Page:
The New International Encyclopædia/Müller, Julius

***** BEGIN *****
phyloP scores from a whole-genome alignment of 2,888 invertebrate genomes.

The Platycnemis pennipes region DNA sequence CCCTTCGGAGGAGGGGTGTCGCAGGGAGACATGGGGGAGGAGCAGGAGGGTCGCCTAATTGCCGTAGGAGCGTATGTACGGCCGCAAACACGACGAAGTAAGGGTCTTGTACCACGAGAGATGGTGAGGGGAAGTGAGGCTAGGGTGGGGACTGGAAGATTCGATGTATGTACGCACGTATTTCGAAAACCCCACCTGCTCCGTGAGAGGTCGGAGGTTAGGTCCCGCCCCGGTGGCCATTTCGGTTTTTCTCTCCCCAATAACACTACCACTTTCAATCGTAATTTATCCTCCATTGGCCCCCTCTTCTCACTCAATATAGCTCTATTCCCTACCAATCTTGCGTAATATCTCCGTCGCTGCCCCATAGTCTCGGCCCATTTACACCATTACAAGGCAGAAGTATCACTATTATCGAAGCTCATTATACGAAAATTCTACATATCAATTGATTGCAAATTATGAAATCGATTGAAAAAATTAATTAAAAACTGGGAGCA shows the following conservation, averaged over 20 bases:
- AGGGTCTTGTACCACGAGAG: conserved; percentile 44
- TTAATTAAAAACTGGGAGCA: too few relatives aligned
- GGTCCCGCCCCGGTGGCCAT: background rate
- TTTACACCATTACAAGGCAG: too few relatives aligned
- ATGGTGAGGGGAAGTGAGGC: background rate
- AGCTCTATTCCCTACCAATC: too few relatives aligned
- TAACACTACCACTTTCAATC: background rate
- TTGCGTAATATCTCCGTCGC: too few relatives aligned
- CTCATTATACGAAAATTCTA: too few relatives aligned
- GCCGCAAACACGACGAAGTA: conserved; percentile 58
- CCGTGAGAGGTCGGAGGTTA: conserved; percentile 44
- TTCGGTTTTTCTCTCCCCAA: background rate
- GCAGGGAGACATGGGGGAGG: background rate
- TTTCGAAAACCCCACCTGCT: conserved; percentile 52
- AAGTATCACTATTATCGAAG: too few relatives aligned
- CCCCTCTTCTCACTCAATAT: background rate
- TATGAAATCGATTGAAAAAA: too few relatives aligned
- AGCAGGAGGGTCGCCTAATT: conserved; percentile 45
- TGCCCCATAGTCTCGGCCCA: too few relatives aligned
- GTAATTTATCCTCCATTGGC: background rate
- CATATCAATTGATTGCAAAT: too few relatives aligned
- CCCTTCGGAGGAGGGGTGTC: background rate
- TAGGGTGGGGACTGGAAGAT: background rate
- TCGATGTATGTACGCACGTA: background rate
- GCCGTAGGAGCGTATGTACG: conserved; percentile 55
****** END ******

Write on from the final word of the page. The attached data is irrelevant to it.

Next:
MÜLLER, Julius (1801-78). A German theologian. He was born at Brieg, Silesia, and was a brother of Karl Otfried Müller (q.v.). He studied at Breslau and Göttingen, at first devoting himself to law, but afterwards to theology. In 1825 he was appointed pastor at Schönbrunn and Rosen, near Strehlen, where he remained seven years. He was appointed in 1831 second university preacher in Göttingen, and there lectured on practical theology and pedagogics. In 1834 he became extraordinary professor of theology in Göttingen, and soon after full professor in Marburg, whence he went in 1839 to occupy a similar chair in Halle. The work on which his reputation as a theologian chiefly rests is Die christliche Lehre von der Sünde (1839; 6th ed. 1889; Eng. trans., from the 5th ed., Edinburgh, 1868); also Dogmatische Abhandlungen (1870). He afterwards published pamphlets on subjects of temporary interest, particularly in vindication of the cause of evangelical union against the attacks of the rigid Lutherans. In conjunction with Neander and Nitzsch, he edited a periodical entitled Deutsche Zeitschrift für christliche Wissenschaft und christliches Leben. Consult his biography, by L. Schultze (Bremen, 1879).